Ara stayed with the family that found her but gave her up because she was biting. They attributed it to the new baby. In her last home, she did not use the litter box. Soon her gorgeous white hair, was yellowing. In May of this year, thankfully, the Durant Animal Rescue Allicance, had an opening with their special needs foster in Dallas. So Ara went to live in Dallas… and as sweet as she is, and as beautiful, she still was displaying her issues.
After we posted about Sam Adams, the questions came up for Ara! So last week she saw a vet and her feet were xrayed. What they found was not a pretty picture at all.
Ara had surgery July 31, 2018 in Arlington… Dr. Franklin reported: There were fragments, Spurs and/or fibroids in every single toe. Dr. Franklin opened up every one and removed something. He said she would never be okay. When he got in there and looked it was just awful but he believes she will be better than what she was.
***Ara will suffer arthritis and permanent nerve damage due to being declawed.
Please do not declaw your cat.
And if you have a cat that is declawed..get their feet checked, whether you think there are issues or not.
And if there are issues and your cat is declawed… get their feet checked. Do not poo poo off the notion, that your cat cannot possibly be having an issue due to declawing.. yes, yes they can.. we are seeing it way too often.
Peanut .. his declawed story
Peanut the declawed cat. He was surrendered to the Midwest City Oklahoma Animal shelter.. a city shelter.. a kill shelter.. for being aggressive and not using his litter box. Jana Bellerr posted a video showing Peanut and it was a sad, mad, aggressive kitty. He was covered in fleas! He was just simply miserable and his owners totally failed him when they dropped him at a city shelter. He was not going to make it out of that shelter alive unless rescue took a chance and pulled him. So with community support, that is what happened! We got him to our awesome vet peeps at Harvest Hills and Peanut was treated for fleas and worms, and that for sure, made a world of difference! He was checked for UTI and none was found. He was kept safe, updated on his vaccinations and microchipped. And on Wednesday July 25, 2018, headed off to see a specialist in regards to his paws.
Dr. Suzanne Hurst with Kindness Vet Hospital in Tulsa Oklahoma, checked Peanut and shared a video showing how Peanut was not walking normal, “The video shows how he walks back in his feet to try to take pressure off his toes.”
Also check out the Xrays to see the bone fragments.. there were 7 total and 1 piece of odd tissue. And then look at the photo of the pad of his foot, you will see calluses… “If you look at the xray you can see those fragments line up perfectly with those callouses.” The physical exam showed, “His toes were painful when I palpate. Grumbled some but no biting. Many pets don’t like their feet touched. But We cannot assume there is no pain. I would rather assume their IS pain. Take those bone fragments and put them in you socks and walk around on them. It will hurt. And then imagine the fragments are pushing directly on nerves and bones with no cushion of skin and tissue in between. OUCH!”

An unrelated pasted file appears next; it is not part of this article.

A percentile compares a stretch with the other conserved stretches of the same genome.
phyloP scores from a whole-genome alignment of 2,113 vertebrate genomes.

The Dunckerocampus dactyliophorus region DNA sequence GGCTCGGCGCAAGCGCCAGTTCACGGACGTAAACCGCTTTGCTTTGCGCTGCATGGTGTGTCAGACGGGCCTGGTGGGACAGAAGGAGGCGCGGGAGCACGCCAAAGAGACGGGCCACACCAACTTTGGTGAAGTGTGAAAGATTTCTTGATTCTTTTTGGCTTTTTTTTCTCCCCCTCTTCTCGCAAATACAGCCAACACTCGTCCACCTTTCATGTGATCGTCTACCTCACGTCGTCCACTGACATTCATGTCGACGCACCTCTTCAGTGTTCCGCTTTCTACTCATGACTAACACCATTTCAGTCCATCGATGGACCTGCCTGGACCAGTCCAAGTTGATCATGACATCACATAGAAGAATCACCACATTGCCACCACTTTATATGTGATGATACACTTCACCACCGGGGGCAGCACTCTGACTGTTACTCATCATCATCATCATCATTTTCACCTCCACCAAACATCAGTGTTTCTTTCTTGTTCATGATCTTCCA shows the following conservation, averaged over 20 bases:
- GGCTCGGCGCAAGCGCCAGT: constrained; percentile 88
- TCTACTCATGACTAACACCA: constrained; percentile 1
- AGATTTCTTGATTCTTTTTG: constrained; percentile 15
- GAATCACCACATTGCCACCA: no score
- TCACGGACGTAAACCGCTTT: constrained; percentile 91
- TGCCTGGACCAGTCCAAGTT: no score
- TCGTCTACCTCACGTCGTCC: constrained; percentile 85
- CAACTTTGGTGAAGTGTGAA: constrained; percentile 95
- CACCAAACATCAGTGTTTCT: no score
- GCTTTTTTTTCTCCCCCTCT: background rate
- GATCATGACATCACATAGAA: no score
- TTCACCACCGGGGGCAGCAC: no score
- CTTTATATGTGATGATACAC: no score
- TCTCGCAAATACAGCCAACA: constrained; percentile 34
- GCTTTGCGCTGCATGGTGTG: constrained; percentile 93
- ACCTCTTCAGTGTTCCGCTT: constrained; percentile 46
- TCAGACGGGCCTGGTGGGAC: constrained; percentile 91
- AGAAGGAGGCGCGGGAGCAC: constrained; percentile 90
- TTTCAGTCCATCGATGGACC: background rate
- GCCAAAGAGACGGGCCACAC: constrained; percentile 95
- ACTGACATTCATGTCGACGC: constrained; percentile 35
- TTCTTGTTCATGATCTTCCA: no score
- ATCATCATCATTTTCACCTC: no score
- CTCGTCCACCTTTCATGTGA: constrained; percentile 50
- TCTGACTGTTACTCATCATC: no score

So the next pictures are the bone fragments being removed and the bone fragments themselves. ” Peanut’s procedure took an hour instead of 2 1/2 hours like Sam’s did! All is good! Removed 7 fragments and 1 piece of odd tissue. Peanut Woke up hungry. Had breakfast and is now snoozing!”
Peanut is now in a foster home recovering.
The first thing we recommended was an xray of the declawed paws and ACO Graham got that done. Sam had to be sedated, then xrayed and it was shocking but not surprising what was found. His paws were in bad shape and he was in extreme pain. He immediately was put on pain meds.
Next step… we reached out to THE PAW PROJECT..if you have not heard of them ..please go to their facebook page and follow them! Oklahoma just happened to have a Paw Project vet in Tulsa OK at the Kindness Vet Hospital and after seeing his xrays and hearing his story, Dr. Suzanne Hurst wanted to meet Sam.
That happened on Thursday. She met him and agreed he needed to stay for surgery.
Surgery was yesterday.. Friday, June 29, 2018. Sam will be staying there while he recovers and then he will be on a pain medication protocol for as long as needed. We hope that someday that he will be weaned off and of course, the ultimate goal is that he finds the purrfect forever home.
So now, pics…I will show the ones from the meet and greet with Dr. Hurst then the surgical ones… and the last pic is the special blanket the Global Comfort Fab group has made just for Sam.
Our prayer on behalf of Sam Adams… stop declawing. If you have a declawed cat, please check their feet every year via Xray, if you have one that doesn’t use the litter box, get him checked immediately…ask for xrays!
Open Chronic Post-Declaw Pain Studies
FULLY FUNDED CLINICAL STUDY OF A NOVEL THERAPY FOR THE TREATMENT OF MALADAPTIVE PAIN FOLLOWING DECLAW IN CATS
The purpose of this study is to evaluate the safety and analgesic effect of a novel therapy locally administered by subcutaneous nerve block injection in cats suffering from persistent and localized pain, such as that observed in some cats following onychectomy (declaw). The trial involves a one-time treatment with an investigational product administered via a subcutaneous injection around the nerves responsible the pain sensation in the front paws of declawed cats. The treatment will be administered under sedation or general anesthesia. There is no placebo in this study. An estimated 30 client-owned cats will be enrolled. Owners will be required to complete quality of life and pain surveys during the study (6 of each total). The trial site will train the owners on evaluation techniques. Trial visits include the cats’ initial consultation, treatment day (Day 0), and then recheck visits on Days 7, 14, and 28. Other medications for declaw-associated pain, except for CBD and other cannabinoids, are acceptable provided they have been administered for at least 2 weeks prior to enrolling in the study and no changes in regimen are expected in the next 4 weeks.